Community urged to keep recycling – Campaspe Shire Council

Campaspe Shire Council is encouraging the community to keep up its good recycling habits despite recent media suggesting material is not being recycled.

Mayor, Cr Adrian Weston said it is disappointing that despite the ongoing efforts of council, industry and residents to collect, process and recover materials amid the very real challenges facing the industry, mainstream media has released a story not entirely based on facts.

“Negative stories, such as that aired on 60 Minutes this week, only serve to undermine the community’s confidence in recycling,” Cr Weston said.

“We are concerned the program didn’t paint the full picture of Australia’s recycling efforts and didn’t highlight the fact that the large majority of Australia’s recycling material is actually recycled in Australia.”

The National Waste Report 2018, undertaken by the Commonwealth Government, reported that plastic exports from Australia decreased last year by 25%. From the 67 million tonnes of waste generated by Australians, 37 million tonnes was recycled. It also reported that:

  • 33 tonnes was recycled in Australia (89%), and
  • 4 million tonnes was exported (11%), with more than half of the material being metal.

Last financial year Campaspe residents generated 13,500 tonnes of waste from kerbside collections, of which 5,200 tonnes (41%) was recycled and recovered.

“This is slightly higher than the national average,” Cr Weston said. “Again highlighting the commitment of our residents to recycle and reduce the amount of material going to landfill.”

Most recycling material collected across Campaspe Shire is recycled locally.

“We are fortunate to have a Materials Recovery Facility located in Echuca. Material collected from kerbside recycling collections go the facility for sorting,” the Mayor said.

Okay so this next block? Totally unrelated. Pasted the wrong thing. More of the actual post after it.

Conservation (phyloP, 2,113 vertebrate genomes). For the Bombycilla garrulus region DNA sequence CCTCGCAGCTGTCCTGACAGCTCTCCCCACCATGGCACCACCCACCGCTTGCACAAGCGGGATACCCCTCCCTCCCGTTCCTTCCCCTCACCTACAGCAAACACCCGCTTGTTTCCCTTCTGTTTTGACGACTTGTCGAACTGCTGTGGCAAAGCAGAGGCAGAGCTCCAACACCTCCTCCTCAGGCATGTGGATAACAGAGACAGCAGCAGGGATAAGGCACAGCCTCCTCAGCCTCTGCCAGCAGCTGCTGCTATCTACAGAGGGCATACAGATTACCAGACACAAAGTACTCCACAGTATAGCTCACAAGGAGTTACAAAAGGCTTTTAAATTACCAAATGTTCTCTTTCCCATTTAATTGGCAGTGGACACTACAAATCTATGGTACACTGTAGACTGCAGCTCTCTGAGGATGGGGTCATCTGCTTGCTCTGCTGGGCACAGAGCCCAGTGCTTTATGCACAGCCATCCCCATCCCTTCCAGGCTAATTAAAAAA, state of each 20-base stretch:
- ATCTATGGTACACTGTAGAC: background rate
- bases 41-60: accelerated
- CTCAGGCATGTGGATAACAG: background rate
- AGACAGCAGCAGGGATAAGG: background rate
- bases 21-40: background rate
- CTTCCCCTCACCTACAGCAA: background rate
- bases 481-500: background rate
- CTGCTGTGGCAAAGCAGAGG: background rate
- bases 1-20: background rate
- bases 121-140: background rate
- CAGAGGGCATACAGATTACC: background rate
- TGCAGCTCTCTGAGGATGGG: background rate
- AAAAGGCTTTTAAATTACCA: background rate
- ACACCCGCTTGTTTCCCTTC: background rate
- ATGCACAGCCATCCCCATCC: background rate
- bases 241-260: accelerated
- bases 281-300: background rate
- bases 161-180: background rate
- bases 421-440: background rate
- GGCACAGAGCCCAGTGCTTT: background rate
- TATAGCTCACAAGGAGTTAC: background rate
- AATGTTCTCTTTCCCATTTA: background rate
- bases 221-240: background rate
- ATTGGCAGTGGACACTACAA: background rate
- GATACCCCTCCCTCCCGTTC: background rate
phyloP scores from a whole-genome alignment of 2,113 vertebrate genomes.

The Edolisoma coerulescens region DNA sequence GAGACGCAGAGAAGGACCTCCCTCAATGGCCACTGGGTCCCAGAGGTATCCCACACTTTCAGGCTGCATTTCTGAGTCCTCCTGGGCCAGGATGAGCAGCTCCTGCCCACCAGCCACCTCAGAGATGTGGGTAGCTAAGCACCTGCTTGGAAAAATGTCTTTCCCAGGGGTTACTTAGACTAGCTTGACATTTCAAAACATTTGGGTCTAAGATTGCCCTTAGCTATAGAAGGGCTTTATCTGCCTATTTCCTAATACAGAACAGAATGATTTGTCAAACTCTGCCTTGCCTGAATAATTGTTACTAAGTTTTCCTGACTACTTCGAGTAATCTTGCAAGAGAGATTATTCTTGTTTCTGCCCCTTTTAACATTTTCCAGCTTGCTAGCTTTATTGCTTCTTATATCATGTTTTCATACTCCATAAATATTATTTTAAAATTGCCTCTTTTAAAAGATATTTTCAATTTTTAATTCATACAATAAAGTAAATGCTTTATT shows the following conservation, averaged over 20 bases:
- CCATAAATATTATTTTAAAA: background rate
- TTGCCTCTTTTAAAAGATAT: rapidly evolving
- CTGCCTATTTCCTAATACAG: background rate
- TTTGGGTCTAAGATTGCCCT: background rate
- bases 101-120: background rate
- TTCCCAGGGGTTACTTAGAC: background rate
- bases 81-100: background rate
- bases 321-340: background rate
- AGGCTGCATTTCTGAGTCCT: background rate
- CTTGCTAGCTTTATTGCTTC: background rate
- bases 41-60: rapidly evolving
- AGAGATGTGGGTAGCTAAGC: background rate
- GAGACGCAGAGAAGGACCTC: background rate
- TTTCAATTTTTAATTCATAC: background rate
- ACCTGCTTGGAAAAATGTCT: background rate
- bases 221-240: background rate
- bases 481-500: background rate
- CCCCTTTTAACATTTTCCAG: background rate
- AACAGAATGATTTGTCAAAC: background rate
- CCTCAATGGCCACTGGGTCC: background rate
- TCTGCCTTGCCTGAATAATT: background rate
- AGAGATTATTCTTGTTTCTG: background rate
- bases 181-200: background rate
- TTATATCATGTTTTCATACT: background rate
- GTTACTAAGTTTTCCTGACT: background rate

“The facility is owned and operated by Veolia and provides direct employment for more than 15 staff.”

Some examples of where the recycling material goes:

  • HDPE plastic (such as milk containers) is taken to Greenpipe in Moama and RPM Pipes in Lancaster for recycling into irrigation pipes;
  • Glass bottles (whole) go to RECivil Pty Ltd in Echuca to be used in asphalt;
  • Soft plastic (such as plastic bags and packaging) is collected through the Echuca and Kyabram transfer stations and sent to Newtecpoly in Moama and recycled into bollards, garden edging and bump stops;
  • Paper and cardboard, which is about half the material in a household recycling bin, is sent to Melbourne and recycled into new cardboard boxes and paper packaging;
  • Tin and steel go to a re-processor in Melbourne for recycling.

“In discussions about the challenges facing the recycling industry, we often fail to address the importance of avoiding the creation of waste. Recycling is extremely important, and important to do so correctly, however the best thing to do is to avoid the waste in the first place,” Cr Weston said.

“Behaviours such as taking a reusable shopping bag, not buying bottled water, and buying food loose rather than packaged, are far more preferable than using an item once.”

“Everyone has a role to play in reducing the amount of waste going to landfill. From buying less products made out of raw materials and effectively managing our waste as much as possible, so it can be reused or recycled.”

Residents are also being given a helping hand to recycle right with the launch of the Australasian Recycling Label. It aims to help residents understand which bin packaging should be placed in, and is appearing on more and more products every day.

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